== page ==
Westminster Abbey is down more than £12million in revenue and is set to make around 20 per cent of its staff redundant in a ‘shattering blow’.
The Abbey’s finances have taken a hit amid the coronavirus pandemic, as more than 90 per cent of its income depends on visitor entrance fees, the BBC reported.
Westminster Abbey reopened to limited tourist visits on July 11, after coronavirus forced it to close on March 20.
This was the longest closure for the royal church in central London since the Queen’s coronation nearly 70 years ago.
The Abbey closed for five months in 1953, when a colossal bank of tiered seats was added for more than 8,000 guests at Elizabeth’s II coronation ceremony.
The dean of Westminster Abbey, the Very Reverend Dr David Hoyle, told the BBC that ‘breathtaking’ losses of between £9million and £12million are also expected next year.
‘We are vulnerable and we are getting more vulnerable,’ he said.
‘We’re negotiating one of the greatest challenges to hit the Abbey in recent times.’
Dr Hoyle said the Abbey’s financial reserves will be depleted by a third from September, as limited numbers are able to visit due to social distancing.
It now holds 22 services weekly, but is limiting the size of congregations to maintain social distancing.
The Abbey, which opened for private prayer on June 15 and began public worship on July 5, is open to visitors with timed-entry tickets only available through online advance booking.
In August, the royal church is open for visitors on Fridays and Saturdays between 10am and 2pm, and on Wednesday evenings, between 4.30pm and 6pm.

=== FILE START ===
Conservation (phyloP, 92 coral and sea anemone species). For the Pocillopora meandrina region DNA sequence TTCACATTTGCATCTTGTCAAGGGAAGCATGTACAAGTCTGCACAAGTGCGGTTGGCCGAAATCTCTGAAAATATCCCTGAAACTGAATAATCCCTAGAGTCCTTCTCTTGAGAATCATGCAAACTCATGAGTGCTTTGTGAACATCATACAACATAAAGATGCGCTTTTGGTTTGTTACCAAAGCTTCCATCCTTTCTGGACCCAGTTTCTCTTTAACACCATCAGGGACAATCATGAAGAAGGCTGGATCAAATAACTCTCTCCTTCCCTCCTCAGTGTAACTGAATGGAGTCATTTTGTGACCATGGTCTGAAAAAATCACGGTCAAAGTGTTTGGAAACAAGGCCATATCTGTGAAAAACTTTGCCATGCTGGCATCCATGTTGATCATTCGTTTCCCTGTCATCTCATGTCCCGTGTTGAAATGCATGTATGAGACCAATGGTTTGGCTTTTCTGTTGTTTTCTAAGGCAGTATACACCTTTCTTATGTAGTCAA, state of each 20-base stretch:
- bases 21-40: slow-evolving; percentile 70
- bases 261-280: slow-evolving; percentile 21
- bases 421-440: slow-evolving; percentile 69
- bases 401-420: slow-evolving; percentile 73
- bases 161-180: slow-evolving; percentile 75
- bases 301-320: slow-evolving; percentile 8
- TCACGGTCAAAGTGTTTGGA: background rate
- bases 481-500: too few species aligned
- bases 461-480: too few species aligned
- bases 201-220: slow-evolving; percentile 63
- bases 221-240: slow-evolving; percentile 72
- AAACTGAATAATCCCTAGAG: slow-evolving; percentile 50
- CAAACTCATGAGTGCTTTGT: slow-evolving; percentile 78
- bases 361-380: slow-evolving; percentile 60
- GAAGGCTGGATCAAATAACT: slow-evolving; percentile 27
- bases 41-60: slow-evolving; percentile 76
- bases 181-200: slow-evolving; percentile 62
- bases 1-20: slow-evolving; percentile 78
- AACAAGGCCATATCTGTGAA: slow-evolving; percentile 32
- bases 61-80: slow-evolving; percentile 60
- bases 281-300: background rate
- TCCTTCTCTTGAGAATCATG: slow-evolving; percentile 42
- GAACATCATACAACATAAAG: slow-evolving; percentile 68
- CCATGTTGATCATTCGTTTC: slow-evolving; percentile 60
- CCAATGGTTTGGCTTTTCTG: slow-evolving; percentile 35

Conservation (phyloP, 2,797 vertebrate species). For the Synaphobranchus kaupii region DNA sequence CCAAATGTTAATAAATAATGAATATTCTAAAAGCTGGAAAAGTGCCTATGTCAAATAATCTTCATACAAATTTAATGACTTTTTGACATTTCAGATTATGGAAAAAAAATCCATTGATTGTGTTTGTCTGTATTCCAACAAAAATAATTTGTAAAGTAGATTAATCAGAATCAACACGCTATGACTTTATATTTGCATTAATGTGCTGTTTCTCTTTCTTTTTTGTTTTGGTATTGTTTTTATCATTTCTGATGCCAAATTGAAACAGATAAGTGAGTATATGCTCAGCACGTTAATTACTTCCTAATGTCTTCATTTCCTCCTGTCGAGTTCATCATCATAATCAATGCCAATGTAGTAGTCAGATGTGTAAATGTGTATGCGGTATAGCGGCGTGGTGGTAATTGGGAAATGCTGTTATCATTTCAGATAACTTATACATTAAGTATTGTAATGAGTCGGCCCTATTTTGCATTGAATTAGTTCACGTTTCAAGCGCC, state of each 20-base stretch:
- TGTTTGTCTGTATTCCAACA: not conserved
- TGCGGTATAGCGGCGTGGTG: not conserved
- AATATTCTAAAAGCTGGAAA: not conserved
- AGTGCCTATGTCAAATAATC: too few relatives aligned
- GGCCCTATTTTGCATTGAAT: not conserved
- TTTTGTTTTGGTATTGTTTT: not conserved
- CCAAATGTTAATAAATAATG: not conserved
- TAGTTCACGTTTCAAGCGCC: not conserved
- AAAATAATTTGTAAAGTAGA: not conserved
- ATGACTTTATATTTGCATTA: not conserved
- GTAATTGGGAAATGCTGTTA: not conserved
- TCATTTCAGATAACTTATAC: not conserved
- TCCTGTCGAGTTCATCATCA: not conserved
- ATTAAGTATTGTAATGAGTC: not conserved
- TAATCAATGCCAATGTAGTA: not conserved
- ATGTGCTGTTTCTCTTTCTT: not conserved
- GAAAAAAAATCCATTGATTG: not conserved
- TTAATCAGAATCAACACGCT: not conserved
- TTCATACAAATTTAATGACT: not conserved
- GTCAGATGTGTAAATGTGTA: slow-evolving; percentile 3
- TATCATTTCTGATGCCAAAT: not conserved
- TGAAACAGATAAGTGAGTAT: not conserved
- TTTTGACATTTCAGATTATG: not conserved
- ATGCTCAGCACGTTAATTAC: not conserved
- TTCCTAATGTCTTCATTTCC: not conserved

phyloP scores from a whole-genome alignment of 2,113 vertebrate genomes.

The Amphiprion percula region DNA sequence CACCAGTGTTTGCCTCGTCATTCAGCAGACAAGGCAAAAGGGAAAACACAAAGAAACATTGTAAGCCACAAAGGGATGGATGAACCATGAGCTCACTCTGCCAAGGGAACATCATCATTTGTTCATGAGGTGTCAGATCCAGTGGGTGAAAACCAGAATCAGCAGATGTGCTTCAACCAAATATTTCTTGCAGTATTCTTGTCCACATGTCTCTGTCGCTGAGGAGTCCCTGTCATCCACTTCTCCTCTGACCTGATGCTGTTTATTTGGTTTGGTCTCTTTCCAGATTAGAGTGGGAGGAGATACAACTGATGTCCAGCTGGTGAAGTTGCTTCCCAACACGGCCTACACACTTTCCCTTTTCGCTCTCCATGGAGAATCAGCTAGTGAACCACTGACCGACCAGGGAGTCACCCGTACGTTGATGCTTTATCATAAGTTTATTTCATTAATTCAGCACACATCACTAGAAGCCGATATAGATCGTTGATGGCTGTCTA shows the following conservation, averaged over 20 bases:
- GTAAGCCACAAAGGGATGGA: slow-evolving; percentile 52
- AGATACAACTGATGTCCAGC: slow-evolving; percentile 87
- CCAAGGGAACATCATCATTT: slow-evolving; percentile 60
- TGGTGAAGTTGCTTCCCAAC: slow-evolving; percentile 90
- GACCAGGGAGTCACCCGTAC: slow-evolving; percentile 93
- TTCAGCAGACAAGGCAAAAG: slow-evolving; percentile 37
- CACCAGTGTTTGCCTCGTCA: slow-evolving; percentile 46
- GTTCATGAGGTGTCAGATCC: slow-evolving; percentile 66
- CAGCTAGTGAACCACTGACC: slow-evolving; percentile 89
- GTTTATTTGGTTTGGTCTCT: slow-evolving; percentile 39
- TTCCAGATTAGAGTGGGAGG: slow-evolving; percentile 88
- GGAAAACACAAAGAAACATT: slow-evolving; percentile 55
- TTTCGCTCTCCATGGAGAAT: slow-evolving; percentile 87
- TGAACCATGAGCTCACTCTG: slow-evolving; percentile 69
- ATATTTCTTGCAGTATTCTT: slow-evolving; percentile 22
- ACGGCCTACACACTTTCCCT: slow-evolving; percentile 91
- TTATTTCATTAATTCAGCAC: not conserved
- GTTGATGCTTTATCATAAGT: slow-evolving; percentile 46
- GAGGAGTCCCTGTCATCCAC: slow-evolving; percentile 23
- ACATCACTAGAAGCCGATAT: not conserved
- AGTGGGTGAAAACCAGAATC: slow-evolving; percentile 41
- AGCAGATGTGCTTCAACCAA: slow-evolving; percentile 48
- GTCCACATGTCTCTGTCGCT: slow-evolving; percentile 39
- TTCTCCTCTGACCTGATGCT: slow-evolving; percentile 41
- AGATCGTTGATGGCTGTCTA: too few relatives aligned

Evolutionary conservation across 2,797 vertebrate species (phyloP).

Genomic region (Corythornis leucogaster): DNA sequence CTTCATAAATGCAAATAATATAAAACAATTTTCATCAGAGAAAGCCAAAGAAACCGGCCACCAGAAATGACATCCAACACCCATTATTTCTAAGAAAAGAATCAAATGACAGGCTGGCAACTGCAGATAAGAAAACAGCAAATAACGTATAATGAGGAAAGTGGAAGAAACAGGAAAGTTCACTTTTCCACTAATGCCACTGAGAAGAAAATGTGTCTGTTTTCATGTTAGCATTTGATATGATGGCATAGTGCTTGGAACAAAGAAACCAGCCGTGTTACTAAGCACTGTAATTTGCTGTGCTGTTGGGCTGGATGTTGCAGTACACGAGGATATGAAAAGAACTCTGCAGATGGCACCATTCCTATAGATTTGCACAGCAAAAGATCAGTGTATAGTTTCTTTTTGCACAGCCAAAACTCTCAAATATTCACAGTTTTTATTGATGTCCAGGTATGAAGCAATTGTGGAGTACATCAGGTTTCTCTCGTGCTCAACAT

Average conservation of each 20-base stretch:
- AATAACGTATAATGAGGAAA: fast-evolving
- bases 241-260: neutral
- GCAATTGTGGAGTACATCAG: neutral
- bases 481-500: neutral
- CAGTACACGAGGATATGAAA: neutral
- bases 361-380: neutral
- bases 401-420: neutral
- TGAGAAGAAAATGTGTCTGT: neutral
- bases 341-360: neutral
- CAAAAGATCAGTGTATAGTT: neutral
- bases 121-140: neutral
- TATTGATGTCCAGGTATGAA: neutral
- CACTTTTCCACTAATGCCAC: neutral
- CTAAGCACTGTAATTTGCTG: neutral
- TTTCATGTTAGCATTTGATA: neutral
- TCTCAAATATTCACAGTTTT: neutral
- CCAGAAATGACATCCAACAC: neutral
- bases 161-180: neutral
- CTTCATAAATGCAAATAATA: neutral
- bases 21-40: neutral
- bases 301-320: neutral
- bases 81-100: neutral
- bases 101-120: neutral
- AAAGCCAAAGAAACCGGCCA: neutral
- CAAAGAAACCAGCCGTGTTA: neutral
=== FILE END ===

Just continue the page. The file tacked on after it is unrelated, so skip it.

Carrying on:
But visitor numbers are not expected to return to pre-pandemic levels for up to five years.
Dr Hoyle said that it was ‘inconceivable’ for the gothic Abbey to be so quiet, as it normally admits 1,000 an hour in a ‘normal’ July.
Westminster Abbey has already announced plans to stop regular Sunday services at St Margaret’s in Parliament Square, as worshippers will merge with the Abbey’s congregation.
The St Margaret’s professional choir is also reportedly set to be disbanded.
The Association of English Cathedrals, which represents Westminster Abbey and the Church of England’s 42 cathedrals, warned that job cuts would hit churches, when the government’s job retention scheme ends in October.
The royal church does not count as one of the Church of England’s cathedrals, due to its status as a Royal Peculiar.
As it is owned by the monarch, Westminster Abbey is not eligible for funding by the Church Commissioners.
But the Church of England’s cathedrals are also set for staggering losses this year.
They are projected to be down more than £28.4million on their estimated budgets for this year, and are set to lose another £15.5m next year.